Social Media Wins the Big Game
The Big Game has become the most watched television broadcast in the U.S. with around 110-115 million viewers. It’s no surprise that companies are willing to pay the $5 million price tag for TV commercials during the game. However, these $5 million traditional commercials aren’t enough anymore in today’s digital world. Most of these campaigns include a Social Media component that is launched weeks before the big game.
Engaging consumers on various social media channels is an essential part of many Big Game campaigns. One of the most successful and recurring campaigns that aired during the Big Game, was Doritos’ “Crash the Super Bowl” Campaigns. Consumers were invited to create their own Doritos ads and each year, at least one fan-made commercial was guaranteed to air during the Big Game. Along with the ad being shown to over 100 million viewers, the fans received a monetary prize and the possibility of signing a deal with Warner Bros. and DC Entertainment. Over 36,000 ads were entered into contest from 2006-2016. Although Frito-Lay decided to end this contest last year, the campaign demonstrated how crucial an online presence is for their ads. The video entries were shared on various social media channels and garnered votes for months in advance of the game. The hype created by the constant publicity and notoriety of the campaign had viewers looking forward to the commercial and seeing who won. The amount of customer interaction during the “Crash the Super Bowl” campaign is what advertisers dream of, as it develops a more personal relationship with their audiences.
Success in the Big Game Ad arena doesn’t necessarily mean you need a large marketing budget. Even though commercials that feature a Hashtag or call-to-action through social media do very well; companies that solely use social media during the game also have large success. That being said, being successful on social platforms around the Big Game takes some planning. Thoughtful development of reactionary content based on different in-game scenarios like a turnover, missed field goal, or a crazy play can take your content to the next level. You can have your social media team on standby in ‘war rooms,’ waiting to post live during the game. One of the most popular and most recent instances of successful use of social media was during the 2013 game when a blackout occurred and Oreo tweeted “Power out? No problem” with an image of an Oreo in the dark and a quote stating, “You can still dunk in the dark.” The tweet racked up around 16,000 retweets and was talked about for weeks after the game. Posting on-the-fly messages reacting to the live game has many challenges but can be highly rewarding. Another example of live posting was JCPenney in 2014 when they ran their “Drunk Tweets” campaign during the Big Game. They purposely made spelling mistakes and many other grammatical errors in their tweets throughout the game. JCPenney received 25 times its average mentions throughout social media due to this campaign which was way more than the 6.2 average of other company’s campaigns, including those with a pricey commercial. JCPenney was also involved with Brand-on-Brand tweets. Many companies like Doritos called out JCPenney’s drunk tweets saying “Slow down, @JCPenney. Have some #Doritos.” Although both companies had their own marketing tactics for the game, piggy-backing on these campaigns gained even more attention. For example, LG Electronics tweeted @Budweiser saying “We think we have something of yours (and he’s never looked better.)” The image attached to the tweet featured a Budweiser puppy on one of their OLED TV’s. This is just another way to garner some social media presence. Twitter is clearly the king of live reactions, but don’t be surprised to see Facebook, Instagram and Snapchat become more popular this year as they have all recently bolstered their live capabilities.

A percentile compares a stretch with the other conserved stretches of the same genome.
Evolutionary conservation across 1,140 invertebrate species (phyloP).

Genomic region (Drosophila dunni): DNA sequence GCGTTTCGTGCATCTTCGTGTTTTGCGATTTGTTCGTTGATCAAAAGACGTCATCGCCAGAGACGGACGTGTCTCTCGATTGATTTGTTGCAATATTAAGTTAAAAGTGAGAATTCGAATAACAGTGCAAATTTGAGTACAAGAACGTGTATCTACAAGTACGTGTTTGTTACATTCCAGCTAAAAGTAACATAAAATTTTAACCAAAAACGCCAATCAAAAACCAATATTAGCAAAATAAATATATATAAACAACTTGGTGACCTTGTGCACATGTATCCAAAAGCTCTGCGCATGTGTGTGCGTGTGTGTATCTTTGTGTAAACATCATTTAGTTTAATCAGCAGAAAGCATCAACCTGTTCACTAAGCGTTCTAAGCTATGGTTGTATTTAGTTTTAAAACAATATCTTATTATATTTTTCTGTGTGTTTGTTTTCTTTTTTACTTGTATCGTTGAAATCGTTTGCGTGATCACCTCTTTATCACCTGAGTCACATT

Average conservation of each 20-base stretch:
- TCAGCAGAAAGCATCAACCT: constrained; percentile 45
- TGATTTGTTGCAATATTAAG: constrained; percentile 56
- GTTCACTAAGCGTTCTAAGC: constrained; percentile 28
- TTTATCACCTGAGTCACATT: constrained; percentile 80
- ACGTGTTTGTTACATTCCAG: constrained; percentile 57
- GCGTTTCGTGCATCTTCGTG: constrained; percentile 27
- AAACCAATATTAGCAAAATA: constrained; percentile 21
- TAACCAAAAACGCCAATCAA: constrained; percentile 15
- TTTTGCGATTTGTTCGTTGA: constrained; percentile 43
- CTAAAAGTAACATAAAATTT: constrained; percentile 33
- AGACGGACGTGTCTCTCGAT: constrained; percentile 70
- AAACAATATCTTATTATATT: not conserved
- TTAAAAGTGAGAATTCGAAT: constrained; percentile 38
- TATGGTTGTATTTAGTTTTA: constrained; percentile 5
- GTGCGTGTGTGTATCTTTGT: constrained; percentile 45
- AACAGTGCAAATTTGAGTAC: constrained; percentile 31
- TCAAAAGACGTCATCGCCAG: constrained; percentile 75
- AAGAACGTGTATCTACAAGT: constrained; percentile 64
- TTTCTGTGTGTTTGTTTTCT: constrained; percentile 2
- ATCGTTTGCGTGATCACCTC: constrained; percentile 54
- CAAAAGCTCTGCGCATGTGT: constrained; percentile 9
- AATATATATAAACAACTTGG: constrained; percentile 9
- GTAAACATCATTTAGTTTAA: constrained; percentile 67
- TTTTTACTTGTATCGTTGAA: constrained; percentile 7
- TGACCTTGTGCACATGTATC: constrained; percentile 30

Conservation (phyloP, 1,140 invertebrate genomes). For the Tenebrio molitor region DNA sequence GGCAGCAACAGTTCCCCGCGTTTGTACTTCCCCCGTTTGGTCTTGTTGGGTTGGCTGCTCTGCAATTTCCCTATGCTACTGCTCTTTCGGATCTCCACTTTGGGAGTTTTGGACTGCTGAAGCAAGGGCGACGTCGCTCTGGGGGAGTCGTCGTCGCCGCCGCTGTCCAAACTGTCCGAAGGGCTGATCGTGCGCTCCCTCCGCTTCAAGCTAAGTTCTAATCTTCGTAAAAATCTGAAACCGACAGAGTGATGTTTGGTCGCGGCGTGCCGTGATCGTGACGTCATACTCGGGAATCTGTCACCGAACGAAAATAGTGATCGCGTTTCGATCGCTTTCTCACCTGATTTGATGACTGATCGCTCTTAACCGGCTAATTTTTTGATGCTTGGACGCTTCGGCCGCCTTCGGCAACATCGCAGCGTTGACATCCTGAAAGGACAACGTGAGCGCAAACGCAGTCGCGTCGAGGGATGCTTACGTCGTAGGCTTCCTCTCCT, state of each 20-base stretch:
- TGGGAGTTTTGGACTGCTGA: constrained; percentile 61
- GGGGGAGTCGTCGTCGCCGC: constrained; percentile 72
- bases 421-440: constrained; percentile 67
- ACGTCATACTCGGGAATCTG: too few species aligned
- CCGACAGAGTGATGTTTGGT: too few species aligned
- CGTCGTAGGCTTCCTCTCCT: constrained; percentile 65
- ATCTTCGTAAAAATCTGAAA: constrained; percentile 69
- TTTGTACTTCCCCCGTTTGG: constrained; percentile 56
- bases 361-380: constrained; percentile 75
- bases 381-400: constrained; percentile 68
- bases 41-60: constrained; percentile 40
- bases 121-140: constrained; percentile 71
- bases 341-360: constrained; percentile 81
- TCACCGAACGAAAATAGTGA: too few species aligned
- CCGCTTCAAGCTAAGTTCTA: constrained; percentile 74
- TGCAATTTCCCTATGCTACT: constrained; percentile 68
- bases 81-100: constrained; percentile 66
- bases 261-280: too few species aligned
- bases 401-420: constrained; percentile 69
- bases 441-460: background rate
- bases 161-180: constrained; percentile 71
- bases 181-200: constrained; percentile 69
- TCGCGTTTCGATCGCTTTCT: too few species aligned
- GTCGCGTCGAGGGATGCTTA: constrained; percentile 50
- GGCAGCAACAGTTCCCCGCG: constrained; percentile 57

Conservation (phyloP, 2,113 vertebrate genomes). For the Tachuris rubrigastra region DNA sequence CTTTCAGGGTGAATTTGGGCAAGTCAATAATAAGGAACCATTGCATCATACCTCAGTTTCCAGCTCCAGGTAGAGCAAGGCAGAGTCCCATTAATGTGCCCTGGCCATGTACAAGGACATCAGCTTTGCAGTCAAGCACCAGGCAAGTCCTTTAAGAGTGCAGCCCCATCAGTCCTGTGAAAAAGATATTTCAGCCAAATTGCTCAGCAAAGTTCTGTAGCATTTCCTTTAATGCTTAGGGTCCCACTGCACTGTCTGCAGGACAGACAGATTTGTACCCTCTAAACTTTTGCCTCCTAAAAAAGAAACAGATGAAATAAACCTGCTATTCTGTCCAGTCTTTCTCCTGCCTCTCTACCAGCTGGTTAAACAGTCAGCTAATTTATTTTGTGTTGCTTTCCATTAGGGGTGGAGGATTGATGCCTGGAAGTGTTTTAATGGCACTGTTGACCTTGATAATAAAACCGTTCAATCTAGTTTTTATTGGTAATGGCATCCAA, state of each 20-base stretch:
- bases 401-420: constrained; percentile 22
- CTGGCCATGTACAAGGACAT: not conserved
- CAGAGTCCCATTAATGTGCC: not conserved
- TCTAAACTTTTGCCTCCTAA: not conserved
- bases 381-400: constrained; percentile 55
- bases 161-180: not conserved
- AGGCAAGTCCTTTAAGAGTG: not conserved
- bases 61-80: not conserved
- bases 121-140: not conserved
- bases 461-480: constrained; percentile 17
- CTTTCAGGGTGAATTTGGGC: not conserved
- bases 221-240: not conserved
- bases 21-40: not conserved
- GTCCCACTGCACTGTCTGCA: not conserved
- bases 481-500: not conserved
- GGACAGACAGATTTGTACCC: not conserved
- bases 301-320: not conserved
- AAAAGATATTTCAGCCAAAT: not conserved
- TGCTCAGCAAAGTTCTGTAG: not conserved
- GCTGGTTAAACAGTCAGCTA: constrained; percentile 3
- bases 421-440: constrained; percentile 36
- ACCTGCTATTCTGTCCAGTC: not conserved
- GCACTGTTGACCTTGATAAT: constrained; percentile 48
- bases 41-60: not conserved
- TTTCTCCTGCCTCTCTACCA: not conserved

This year we will see a wide variety of advertisements and I look forward to seeing the how all the social media channels are utilized. Grab your favorite snack, sit back, relax, and enjoy the media extravaganza that is the Big Game.